"Anyway, in design, you can’t just say ‘down with capitalism,’ so instead you say ‘up with human beings.’ It’s basically the same thing. Everything we desire is here already; we just need systems that connect desires to their fulfillment. Good architecture orients itself to this mandate. It facilitates connection.”
From Director of Architecture Ila Berman: "To expand the potential of interior design to encompass the many different scales of occupation operating within the city was one of the objectives of the studio, and something that Eric capitalized on in the development of his project."
What It Means to Win the Donghia Scholarship
"Winning the Donghia scholarship gave me more confidence in my work, which has always been highly critical and controversial," explained Rogers. "The Donghia scholarship brought attention to my work, which has exposed me to some of the faculty who I have subsequently formed relationships with." He added, "The award has also given credibility to my propaganda, which is helpful."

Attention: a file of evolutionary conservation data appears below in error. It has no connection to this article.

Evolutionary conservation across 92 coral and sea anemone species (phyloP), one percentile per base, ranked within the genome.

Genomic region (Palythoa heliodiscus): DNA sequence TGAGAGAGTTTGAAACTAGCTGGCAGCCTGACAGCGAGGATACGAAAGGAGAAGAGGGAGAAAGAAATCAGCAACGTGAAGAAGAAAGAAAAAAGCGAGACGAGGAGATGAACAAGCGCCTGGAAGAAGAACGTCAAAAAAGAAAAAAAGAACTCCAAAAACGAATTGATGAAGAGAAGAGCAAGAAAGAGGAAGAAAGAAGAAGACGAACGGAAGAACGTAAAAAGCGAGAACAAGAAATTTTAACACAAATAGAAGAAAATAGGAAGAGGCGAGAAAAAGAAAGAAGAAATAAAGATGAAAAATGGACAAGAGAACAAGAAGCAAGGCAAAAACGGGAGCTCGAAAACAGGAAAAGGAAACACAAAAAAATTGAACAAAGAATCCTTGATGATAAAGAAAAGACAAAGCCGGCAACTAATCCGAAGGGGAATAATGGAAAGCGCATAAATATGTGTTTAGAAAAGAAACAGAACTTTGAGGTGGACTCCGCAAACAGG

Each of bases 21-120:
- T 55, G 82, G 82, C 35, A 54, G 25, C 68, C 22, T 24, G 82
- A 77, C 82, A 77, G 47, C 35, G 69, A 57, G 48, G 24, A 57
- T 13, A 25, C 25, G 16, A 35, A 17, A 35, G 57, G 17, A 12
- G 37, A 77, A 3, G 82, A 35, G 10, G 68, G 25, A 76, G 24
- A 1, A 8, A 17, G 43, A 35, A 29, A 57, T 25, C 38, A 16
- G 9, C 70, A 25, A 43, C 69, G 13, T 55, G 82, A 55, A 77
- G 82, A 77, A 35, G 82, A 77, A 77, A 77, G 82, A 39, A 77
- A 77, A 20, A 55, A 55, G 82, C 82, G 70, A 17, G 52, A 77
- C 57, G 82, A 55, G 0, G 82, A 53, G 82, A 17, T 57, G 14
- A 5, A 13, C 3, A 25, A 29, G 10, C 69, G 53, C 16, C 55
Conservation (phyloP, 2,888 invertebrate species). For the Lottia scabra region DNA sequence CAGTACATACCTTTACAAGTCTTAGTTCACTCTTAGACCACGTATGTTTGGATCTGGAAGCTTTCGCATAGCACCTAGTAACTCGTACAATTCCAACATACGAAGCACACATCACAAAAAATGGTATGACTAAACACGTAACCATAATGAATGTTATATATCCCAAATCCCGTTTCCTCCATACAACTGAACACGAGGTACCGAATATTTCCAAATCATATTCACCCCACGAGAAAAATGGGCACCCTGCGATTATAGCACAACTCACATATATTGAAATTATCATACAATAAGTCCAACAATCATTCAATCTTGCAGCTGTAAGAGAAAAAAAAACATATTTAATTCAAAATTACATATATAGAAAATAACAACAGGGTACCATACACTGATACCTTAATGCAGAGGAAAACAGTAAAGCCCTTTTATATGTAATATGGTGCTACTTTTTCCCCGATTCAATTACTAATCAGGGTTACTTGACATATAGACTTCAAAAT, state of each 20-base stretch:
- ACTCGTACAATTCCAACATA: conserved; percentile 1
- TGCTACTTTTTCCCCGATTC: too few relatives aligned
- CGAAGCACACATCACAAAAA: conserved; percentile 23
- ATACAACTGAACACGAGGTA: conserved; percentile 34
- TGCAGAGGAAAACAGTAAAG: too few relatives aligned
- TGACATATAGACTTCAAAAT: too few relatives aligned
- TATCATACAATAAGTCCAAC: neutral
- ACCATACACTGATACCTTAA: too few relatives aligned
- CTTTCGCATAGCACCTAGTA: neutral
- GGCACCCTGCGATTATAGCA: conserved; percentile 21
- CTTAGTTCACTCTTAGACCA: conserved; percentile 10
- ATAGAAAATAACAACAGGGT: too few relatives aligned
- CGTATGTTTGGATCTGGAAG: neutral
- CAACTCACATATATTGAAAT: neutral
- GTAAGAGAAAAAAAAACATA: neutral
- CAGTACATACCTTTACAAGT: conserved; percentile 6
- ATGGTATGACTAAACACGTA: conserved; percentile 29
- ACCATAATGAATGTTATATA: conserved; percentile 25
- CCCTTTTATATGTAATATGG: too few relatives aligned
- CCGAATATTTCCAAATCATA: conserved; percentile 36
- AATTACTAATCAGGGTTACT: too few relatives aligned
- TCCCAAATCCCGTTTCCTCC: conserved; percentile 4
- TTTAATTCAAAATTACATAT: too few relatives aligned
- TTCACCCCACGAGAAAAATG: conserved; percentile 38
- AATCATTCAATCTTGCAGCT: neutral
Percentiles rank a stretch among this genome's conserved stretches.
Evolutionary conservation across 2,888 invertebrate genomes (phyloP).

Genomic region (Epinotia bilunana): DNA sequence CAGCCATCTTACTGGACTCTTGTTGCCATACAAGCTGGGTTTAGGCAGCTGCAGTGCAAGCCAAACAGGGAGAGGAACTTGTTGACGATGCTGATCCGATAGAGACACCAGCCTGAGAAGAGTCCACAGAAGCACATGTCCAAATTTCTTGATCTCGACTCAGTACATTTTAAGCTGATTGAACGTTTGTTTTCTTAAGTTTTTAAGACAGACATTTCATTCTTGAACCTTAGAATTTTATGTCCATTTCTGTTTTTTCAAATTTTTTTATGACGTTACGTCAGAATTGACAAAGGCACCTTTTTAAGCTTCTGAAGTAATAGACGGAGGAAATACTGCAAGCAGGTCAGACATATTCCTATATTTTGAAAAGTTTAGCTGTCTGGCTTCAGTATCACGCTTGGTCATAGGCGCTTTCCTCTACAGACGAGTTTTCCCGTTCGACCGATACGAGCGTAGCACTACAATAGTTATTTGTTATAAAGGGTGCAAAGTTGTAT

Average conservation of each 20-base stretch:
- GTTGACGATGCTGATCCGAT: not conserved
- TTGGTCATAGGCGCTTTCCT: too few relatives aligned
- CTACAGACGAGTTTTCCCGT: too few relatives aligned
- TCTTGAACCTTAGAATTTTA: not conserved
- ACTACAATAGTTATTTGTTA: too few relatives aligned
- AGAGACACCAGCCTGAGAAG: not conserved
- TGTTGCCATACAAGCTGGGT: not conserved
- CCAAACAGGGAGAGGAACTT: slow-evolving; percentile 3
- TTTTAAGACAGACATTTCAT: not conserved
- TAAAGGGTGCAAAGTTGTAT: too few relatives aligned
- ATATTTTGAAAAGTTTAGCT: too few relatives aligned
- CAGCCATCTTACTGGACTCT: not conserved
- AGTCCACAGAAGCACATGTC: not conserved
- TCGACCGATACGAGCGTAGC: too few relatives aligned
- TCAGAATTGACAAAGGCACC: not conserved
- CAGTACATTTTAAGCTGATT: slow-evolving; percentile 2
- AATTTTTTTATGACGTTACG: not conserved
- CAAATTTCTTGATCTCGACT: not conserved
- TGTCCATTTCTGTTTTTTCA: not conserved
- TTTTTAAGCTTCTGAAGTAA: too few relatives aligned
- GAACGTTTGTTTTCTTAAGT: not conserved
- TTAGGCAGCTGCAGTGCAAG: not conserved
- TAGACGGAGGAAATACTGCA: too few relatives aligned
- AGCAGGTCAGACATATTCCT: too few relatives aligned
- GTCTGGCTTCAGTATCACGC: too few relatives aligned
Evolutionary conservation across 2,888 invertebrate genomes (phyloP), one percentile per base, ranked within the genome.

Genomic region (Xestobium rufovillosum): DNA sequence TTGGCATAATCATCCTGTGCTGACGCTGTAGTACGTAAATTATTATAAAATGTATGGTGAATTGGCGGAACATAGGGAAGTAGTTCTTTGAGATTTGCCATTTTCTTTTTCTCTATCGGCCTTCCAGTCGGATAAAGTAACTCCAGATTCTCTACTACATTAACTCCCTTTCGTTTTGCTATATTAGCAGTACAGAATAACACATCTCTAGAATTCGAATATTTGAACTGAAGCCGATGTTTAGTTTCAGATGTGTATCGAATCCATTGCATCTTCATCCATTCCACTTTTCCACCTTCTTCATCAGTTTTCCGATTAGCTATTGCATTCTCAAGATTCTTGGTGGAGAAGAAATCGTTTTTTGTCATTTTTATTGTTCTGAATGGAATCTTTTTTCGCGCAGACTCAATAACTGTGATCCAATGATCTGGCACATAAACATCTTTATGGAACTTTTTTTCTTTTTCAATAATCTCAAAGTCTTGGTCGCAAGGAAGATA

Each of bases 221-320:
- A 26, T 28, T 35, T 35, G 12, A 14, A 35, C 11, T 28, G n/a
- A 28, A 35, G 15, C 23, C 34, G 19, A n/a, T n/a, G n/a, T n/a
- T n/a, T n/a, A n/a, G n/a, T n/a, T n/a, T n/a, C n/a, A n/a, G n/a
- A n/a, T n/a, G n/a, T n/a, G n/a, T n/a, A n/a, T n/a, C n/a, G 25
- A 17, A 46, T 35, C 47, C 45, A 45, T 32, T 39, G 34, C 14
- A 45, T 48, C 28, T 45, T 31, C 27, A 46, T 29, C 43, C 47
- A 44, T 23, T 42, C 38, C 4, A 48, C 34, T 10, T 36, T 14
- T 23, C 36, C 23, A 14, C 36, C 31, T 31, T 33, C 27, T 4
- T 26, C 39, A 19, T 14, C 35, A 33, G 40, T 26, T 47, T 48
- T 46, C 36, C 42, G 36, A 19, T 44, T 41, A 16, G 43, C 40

Rogers doesn't take what he's learned at CCA -- or who he's learned if from -- for granted: "CCA helped me to prepare for this award by providing me with excellent guidance from faculty and rich relationships with talented peers. My studio mates are all very talented designers, and I learn a lot from them every day. The studio culture at CCA encourages us to converge on campus and to share ideas across disciplines."
With such a strong student community at CCA, it's little surprise other students have gone to Rogers for advice and theoretical discussion, which he describes as "rich and fulfilling."
Faculty Influence Pays Off
Rogers, a transfer student, also acknowledges being guided toward CCA: "I would not have come to CCA if it hadn't have been for Rebecca Katkin." Katkin, an Interior Design faculty member and member of his Junior Review jury, was instrumental in helping Rogers transfer to CCA, where his "interests would be fostered." He credits her and faculty member Megan Werner for pushing his conceptual and theoretical frameworks, including advising him on how to edit his Donghia submission.